A Personal Journey Through the Past and Future of Mental Illness and Addiction
Author: Patrick J. Kennedy,Stephen Fried
Category: Biography & Autobiography
Paradigms Lost challenges key paradigms currently held about the prevention or reduction of stigma attached to mental illness using evidence and the experience the authors gathered during the many years of their work in this field. Each chapter examines one currently held paradigm and presents reasons why it should be replaced with a new perspective. The book argues for enlightened opportunism (using every opportunity to fight stigma), rather than more time consuming planning, and emphasizes that the best way to approach anti-stigma work is to select targets jointly with those who are most concerned. The most radical change of paradigms concerns the evaluation of outcome for anti-stigma activities. Previously, changes in stigmatizing attitudes were used as the best indicator of success. Paradigms Lost and its authors argue that it is now necessary to measure changes in behaviors (both from the perspective of those stigmatized and those who stigmatize) to obtain a more valid measure of a program's success. Other myths to be challenged: providing knowledge about mental illness will reduce stigma; community care will de-stigmatize mental illness and psychiatry; people with a mental illness are less discriminated against in developing countries. Paradigms Lost concludes by describing key elements in successful anti stigma work including the recommended duration of anti-stigma programmes, the involvement of those with mental illness in designing programmes, and the definition of programmes in accordance with local circumstances. A summary of weaknesses of currently held paradigms and corresponding lists of best practice principles to guide future anti-stigma action and research bring this insightful volume to an apt conclusion.
Fighting Stigma and the Lessons Learned
Author: Heather Stuart,Julio Arboleda-Florez,Norman Sartorius
Publisher: Oxford University Press
“Wrenching and revelatory.” An instant #1 bestseller, the widely acclaimed Turtles All the Way Down is John Green's brilliant and shattering new novel. “A tender story about learning to cope when the world feels out of control.” – People Sixteen-year-old Aza never intended to pursue the mystery of fugitive billionaire Russell Pickett, but there’s a hundred-thousand-dollar reward at stake and her Best and Most Fearless Friend, Daisy, is eager to investigate. So together, they navigate the short distance and broad divides that separate them from Russell Pickett’s son, Davis. Aza is trying. She is trying to be a good daughter, a good friend, a good student, and maybe even a good detective, while also living within the ever-tightening spiral of her own thoughts. In his long-awaited return, John Green, the acclaimed, award-winning author of Looking for Alaska and The Fault in Our Stars, shares Aza’s story with shattering, unflinching clarity in this brilliant novel of love, resilience, and the power of lifelong friendship.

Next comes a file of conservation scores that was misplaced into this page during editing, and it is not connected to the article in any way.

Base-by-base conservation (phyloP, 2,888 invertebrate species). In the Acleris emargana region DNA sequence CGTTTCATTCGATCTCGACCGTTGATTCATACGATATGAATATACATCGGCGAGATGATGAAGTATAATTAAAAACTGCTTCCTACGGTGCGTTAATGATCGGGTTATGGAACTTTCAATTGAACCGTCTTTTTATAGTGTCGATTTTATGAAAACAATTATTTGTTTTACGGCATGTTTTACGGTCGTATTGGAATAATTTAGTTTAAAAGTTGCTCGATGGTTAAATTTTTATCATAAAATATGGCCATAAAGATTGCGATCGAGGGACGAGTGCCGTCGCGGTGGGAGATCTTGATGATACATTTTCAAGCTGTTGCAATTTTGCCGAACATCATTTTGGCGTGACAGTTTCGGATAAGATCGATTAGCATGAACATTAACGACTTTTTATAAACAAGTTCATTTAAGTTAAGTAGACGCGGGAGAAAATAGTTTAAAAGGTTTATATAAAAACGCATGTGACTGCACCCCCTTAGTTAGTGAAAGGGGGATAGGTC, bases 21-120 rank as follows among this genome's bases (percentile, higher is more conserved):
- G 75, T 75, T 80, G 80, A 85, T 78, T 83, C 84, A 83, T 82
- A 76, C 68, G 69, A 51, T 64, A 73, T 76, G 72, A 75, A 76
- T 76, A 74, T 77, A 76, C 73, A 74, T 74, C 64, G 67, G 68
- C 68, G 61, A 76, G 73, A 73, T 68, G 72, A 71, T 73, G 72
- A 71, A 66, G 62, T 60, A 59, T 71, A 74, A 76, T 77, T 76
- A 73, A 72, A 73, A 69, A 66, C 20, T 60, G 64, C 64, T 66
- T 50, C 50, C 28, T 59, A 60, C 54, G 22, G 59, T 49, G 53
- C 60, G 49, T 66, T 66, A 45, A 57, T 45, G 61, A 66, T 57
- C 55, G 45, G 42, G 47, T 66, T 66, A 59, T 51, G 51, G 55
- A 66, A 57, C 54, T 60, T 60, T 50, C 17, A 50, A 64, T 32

Author: John Green
Category: Young Adult Fiction
The newest edition of Community Mental Health continues to be at the leading edge of the field, providing the most up-to-date research and treatment models that encompass practice in community settings. Experts from a wide range of fields explore the major trends, best practices, and policy issues shaping community mental health services today. New sections address the role of spirituality, veterans and the military, family treatment, and emerging new movements. An expanded view of recovery ensures that a thorough conversation about intersectionality and identity runs throughout the book.
Challenges for the 21st Century
Author: Samuel J. Rosenberg,Jessica Rosenberg
Publisher: Taylor & Francis
Elite sport typically provides obvious rewards in terms of recognition, finance and acclaim for athletic performance. Increasingly, we are becoming aware of the risks that elite athletes, their entourage, including families, sport-science support team and coaches are exposed to. Twelve original articles, seven commentaries and a corrigendum, are structured in a five chapter format. Chapter 1, comprising the Editorial, is titled “An Overview of Mental Health in Elite Sport: Changing the Play Book” to reflect the advocacy role of this article. Chapter 2 (“Finding the Sweet Spot”) amplifies the voice of key stakeholders across three qualitative studies with three additional commentaries. Quantitative evidence is presented in Chapter 3 which has the sub-title the “State of Play.” Chapter 4, entitled the “Field of Play”, includes three original publications which present contrasting conceptual approaches to guide researchers in hypothesis generation, formulation and implementation science. Finally, in Chapter 5, “Seeing the Ball Early”, prospective perspectives are provided in three publications reinforced by two commentaries. The future thinking ideas includes the use of virtual reality training, a broadening of the concept of mental health literacy, tackling stigma and focusing on the potential positive effect of the natural environment on well-being and recovery. To date the research topic has generated widespread in the field. For example, several articles have generated an Altmetric score above 40 with one publication meriting an Altmetric score of 102. We envisage that the impact of this e-book will not simply be measured in citations, views, downloads nor social media impact, but in the discourse that emerges from this collection of contributions from a combined total of 53 authors from across three continents. It is our hope that this e-book, providing a snapshot of global challenges for elite athletes mental health and well-being, becomes a touchstone for researchers and practitioners in the field.
Author: Tadhg Eoghan MacIntyre,Judy Van Raalte, Britton W. Brewer, Marc Jones,Deirdre O’Shea,Paul Joseph McCarthy
Publisher: Frontiers Media SA